China’s investment in European strategic infrastructure has the potential to interfere with allied military mobility—the ability of NATO to move troops and equipment across Europe.

In its 2022 Strategic Concept, NATO declared China as one of its strategic priorities for the first time, saying, “Beijing’s ambitions and its coercive policies challenges the Western bloc’s interests, security, and values.”

Huawei and the EU and UK’s 5G Networks:

The EU issued guidance to its members in January 2020 that recommends they should limit high-risk 5G vendors, a category that includes Huawei, but stops short of advising an outright ban on the firm.

Following the issuance of the Foreign Direct Product Rule in May 2020 by the Commerce Department, the UK banned the purchase of new Huawei 5G equipment after 2020 and mandated the removal of all Huawei 5G kit from the UK’s networks by 2027.

The UK and every EU country except Hungary joined the Trump Administration’s Clean Network Initiative.

Slovenia, Poland, Czechia, Romania, Estonia, Latvia, Slovakia, Bulgaria, Sweden, Lithuania, Finland, and the UK have either signed memorandums of understanding to shut Huawei out of their 5G market or banned their operations altogether.


China’s Semiconductor Industrial Policy Targets the EU and UK:

Huawei has launched a new collaboration with French-Italian chipmaker STMicroelectronics to co-design mobile and automotive-related chips.

The Trump administration secured the cooperation of the Dutch government to block Dutch semiconductor equipment manufacturer ASML from selling its most advanced machine to a Chinese military company.

Chinese-backed investment company — Canyon Bridge — bought British graphics chipmaker Imagination Technologies in 2017, weeks after the Trump administration blocked Canyon Bridges attempted acquisition of American chipmaker Lattice Semiconductor. In April 2020, an attempt to fill the company’s board with directors from a Chinese government investment fund was only stopped after an intervention by the British government.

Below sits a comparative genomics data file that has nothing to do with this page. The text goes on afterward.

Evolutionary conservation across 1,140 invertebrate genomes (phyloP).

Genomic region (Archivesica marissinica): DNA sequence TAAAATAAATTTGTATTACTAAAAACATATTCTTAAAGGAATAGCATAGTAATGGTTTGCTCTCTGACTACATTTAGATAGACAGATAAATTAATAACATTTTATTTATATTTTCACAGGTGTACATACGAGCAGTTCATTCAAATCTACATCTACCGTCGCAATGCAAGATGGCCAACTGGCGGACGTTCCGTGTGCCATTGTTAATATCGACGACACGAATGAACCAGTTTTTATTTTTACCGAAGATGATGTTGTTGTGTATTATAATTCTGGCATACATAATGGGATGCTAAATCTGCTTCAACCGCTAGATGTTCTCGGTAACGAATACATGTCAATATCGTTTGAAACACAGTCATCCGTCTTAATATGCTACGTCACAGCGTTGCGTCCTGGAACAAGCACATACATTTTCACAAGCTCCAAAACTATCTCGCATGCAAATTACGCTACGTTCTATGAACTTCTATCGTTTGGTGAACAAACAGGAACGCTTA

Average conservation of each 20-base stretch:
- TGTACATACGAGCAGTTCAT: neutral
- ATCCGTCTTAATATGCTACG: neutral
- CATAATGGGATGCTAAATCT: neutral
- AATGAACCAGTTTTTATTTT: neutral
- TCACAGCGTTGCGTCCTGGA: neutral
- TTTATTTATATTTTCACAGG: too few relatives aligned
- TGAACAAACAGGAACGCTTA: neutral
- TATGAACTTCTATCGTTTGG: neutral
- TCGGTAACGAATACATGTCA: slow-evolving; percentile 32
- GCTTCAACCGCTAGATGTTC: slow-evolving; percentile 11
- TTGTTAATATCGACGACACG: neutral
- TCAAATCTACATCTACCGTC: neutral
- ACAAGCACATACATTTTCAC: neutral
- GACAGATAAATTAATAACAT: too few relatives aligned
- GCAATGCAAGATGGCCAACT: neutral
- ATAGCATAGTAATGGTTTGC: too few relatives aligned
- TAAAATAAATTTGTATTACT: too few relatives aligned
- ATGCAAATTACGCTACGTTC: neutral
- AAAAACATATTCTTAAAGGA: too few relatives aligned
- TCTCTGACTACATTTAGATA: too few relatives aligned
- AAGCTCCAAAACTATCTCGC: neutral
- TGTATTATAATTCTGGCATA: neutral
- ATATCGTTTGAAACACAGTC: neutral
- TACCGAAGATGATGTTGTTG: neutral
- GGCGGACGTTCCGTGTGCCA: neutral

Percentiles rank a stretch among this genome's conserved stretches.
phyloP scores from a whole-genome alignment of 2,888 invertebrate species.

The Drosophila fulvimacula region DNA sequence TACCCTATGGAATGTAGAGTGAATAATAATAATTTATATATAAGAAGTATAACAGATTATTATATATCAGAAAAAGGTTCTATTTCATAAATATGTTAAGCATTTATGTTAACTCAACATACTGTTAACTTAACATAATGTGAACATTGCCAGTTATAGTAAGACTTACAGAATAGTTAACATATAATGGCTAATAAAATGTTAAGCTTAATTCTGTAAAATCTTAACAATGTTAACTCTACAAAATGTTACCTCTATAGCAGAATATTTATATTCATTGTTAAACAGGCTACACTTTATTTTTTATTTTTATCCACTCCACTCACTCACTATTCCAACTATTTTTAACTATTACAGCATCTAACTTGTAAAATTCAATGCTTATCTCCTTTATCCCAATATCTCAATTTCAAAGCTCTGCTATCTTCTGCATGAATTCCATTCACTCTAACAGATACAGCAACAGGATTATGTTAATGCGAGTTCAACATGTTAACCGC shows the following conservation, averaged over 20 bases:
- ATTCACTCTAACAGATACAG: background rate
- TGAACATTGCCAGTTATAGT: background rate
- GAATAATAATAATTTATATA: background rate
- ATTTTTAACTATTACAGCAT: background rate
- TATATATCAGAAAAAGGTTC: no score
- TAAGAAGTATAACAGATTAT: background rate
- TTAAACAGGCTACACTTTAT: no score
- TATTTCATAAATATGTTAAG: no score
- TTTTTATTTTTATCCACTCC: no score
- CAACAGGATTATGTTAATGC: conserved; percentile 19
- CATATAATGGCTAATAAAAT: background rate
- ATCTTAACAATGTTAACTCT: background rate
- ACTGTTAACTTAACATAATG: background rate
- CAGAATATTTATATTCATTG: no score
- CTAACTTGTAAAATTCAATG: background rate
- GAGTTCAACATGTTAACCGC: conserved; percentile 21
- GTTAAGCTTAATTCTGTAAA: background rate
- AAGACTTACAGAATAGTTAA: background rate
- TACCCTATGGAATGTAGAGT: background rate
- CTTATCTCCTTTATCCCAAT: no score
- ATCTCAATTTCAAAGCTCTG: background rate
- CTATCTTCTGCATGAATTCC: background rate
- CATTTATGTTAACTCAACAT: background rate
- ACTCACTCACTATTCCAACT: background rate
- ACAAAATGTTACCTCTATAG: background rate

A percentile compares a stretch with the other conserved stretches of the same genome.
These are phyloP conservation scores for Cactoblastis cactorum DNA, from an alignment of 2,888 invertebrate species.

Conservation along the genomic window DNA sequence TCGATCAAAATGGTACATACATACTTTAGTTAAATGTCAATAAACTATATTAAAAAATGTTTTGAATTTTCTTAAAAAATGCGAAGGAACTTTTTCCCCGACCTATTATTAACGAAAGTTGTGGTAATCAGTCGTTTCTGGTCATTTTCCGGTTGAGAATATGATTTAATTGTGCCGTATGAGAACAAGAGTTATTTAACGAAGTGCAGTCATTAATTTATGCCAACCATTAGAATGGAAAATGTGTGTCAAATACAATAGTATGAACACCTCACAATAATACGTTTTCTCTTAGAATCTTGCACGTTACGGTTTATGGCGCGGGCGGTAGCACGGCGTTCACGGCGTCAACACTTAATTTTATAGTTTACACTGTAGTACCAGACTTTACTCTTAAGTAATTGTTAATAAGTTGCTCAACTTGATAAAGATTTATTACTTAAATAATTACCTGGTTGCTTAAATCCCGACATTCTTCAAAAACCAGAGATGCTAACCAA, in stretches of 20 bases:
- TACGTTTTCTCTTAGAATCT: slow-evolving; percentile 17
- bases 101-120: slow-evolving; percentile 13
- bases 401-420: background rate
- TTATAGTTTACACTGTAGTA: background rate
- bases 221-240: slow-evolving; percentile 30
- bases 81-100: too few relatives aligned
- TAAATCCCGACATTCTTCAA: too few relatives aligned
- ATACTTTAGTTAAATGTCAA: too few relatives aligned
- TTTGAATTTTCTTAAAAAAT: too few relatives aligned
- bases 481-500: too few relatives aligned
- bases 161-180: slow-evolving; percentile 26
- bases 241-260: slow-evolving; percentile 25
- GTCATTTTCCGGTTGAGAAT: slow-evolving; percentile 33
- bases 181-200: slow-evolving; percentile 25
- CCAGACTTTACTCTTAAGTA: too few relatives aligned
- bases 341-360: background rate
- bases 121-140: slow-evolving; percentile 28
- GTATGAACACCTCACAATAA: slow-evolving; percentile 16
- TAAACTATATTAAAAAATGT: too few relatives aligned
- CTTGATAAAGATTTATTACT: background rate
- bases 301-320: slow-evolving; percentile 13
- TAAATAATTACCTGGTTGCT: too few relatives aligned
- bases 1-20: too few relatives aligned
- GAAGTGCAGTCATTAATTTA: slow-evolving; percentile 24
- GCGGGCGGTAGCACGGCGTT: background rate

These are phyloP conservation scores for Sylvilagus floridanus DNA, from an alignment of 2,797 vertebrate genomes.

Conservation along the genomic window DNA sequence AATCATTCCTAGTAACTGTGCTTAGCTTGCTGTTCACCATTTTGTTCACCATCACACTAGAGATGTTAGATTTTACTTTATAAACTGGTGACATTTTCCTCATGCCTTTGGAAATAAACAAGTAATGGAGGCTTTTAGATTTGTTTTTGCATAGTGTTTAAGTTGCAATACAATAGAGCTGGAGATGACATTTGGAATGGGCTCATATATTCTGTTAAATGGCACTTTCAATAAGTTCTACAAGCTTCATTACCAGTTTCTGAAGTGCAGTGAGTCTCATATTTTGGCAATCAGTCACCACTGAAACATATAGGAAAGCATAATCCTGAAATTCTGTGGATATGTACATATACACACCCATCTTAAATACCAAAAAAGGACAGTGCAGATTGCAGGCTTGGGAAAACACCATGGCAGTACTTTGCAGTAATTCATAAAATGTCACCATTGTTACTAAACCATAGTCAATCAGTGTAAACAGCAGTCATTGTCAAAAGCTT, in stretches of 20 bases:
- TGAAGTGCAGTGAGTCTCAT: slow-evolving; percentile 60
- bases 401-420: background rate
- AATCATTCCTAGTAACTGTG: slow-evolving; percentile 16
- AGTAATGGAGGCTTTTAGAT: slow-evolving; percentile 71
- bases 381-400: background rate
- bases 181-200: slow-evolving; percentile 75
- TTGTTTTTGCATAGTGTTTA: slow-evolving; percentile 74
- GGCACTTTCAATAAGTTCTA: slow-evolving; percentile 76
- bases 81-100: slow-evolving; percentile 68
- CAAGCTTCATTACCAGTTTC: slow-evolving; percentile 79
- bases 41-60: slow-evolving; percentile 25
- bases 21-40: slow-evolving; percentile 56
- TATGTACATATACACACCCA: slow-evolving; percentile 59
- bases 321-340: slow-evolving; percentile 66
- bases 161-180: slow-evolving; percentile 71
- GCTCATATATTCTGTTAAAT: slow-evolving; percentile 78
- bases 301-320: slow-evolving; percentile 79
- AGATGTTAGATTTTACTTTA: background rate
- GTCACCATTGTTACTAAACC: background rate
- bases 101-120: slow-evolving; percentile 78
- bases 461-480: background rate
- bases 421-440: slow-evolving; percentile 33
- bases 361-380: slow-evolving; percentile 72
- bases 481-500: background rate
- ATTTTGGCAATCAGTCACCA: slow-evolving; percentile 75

It’s believed that in 2016 two Chinese firms colluded to engineer the decline in the stock price of Aixtron, a German manufacturer of equipment used in the semiconductor manufacturing process, in order to facilitate a takeover by a Chinese investor. This resulted in Berlin and Washington blocking the transaction.

In 2022, the U.K. government blocked a merger between Hong Kong based firm Super Orange HK Holding Ltd and circuit producer Pulsic Ltd. The UK’s Department for Business, Energy and Industrial Strategy stated Pulsic’s intellectual property and software “could be used to build defence or technological capabilities,”.

In 2021, Chinese owned manufacturer Nexperia purchased Newport Wafer Fab, the largest producer of semiconductors in the U.K. In the summer of 2022, the UK government launched a national security review of the purchase.

In 2019, the CEO of ARM’s joint venture in China, Allen Wu, refused to hand over the company’s business license and official seal despite being fired by ARM for unethical conduct. Wu sued ARM China for control of ARM’s China operations. In April 2022, ARM finally gained control of its China operations.   


Europe’s Evolving Relationship with Taiwan

At the end of 2021, EU High Representative Josep Borrell delivered a comprehensive policy speech on Taiwan that marked the end of the EU’s historical diplomatic reserve over the issue of Taiwan. In the speech, Borrell stressed Europe’s interest in preserving the status quo in the Taiwan Strait and asserted China’s threats to the self-ruling island “may have a direct impact on European security” — partly because Taipei’s microchips are “indispensable” to Europe’s digital development. The speech also dubbed Taiwan a “like-minded partner” and the PRC a “systemic rival.”

Also at the end of 2021, the European Parliament adopted a resolution calling on the European Union to deepen ties with Taiwan and start work on an investment deal with the island.

Lithuania has expanded bilateral relations with Taiwan opening a trade representative office on the island and allowing Taiwan to open a Taiwanese Representative Office in Vilnius, Lithuania. In retaliation, China blocked Lithuanian exports and products containing Lithuanian parts to China. In response, the EU rallied around Lithuania, filing a formal complaint against China’s coercive economic actions at the WTO.

Since becoming Mayor of Prague, Zdenek Hrib has signed a sister cities’ agreement with Taipei and traveled to Taiwan to meet with its leaders.  


*Last Updated: 11/14/2022